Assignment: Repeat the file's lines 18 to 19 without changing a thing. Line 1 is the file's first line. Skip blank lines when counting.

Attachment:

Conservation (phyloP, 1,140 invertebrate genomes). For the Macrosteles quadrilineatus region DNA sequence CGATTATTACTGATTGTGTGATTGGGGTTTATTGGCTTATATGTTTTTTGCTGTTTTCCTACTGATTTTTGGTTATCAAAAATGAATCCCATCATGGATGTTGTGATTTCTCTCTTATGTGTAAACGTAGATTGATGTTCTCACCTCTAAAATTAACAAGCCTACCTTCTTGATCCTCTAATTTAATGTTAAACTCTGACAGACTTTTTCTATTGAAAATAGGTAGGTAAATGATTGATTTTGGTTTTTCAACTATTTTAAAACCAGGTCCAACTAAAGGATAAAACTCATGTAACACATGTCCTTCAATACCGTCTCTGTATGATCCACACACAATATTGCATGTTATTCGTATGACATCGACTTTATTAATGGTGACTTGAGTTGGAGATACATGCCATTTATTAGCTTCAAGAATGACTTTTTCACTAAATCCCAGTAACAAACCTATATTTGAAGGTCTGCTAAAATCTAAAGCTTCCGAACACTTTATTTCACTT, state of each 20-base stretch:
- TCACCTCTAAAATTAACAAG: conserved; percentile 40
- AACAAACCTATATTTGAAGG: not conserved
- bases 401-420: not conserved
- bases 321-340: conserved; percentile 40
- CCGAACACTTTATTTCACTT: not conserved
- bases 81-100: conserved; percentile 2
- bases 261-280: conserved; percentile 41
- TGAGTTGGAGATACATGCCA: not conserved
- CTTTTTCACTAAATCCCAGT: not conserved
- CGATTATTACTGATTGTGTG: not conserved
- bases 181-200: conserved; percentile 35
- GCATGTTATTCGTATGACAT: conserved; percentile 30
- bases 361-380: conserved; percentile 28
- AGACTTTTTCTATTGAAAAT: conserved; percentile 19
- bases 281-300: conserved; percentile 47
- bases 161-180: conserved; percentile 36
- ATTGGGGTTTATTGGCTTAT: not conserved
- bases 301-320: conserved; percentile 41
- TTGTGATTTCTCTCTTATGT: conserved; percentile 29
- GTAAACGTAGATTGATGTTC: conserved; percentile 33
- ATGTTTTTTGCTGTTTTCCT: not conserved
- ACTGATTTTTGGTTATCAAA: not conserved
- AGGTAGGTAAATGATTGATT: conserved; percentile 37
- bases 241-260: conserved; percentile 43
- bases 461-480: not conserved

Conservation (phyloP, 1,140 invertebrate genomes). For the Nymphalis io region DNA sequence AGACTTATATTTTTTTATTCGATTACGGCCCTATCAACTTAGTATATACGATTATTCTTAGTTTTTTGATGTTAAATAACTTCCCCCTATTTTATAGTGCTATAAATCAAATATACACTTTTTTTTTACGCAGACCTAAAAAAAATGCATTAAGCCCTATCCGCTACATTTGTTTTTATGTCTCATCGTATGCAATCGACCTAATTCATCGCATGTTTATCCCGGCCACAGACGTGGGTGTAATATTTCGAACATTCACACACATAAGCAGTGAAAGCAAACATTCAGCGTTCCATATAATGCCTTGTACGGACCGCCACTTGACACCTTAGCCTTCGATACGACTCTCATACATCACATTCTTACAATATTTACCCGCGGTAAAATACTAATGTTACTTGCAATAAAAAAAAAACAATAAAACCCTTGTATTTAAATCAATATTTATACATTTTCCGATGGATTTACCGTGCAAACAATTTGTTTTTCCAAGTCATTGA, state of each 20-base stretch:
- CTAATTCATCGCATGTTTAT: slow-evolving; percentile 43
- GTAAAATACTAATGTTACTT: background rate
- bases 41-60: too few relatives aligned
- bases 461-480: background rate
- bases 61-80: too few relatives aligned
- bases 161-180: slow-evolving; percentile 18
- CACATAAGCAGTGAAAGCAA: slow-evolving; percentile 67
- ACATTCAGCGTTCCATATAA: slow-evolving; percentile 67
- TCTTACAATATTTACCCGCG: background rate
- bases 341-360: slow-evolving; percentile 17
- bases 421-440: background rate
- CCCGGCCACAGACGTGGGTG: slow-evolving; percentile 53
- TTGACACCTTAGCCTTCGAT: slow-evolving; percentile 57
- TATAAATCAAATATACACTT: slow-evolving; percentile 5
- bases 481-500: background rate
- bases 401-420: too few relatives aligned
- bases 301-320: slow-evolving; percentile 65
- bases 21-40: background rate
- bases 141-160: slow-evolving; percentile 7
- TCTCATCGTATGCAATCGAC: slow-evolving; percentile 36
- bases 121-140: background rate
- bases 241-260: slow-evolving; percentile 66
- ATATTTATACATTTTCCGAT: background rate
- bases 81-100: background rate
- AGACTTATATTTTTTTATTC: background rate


- ATTGGGGTTTATTGGCTTAT: not conserved
- bases 301-320: conserved; percentile 41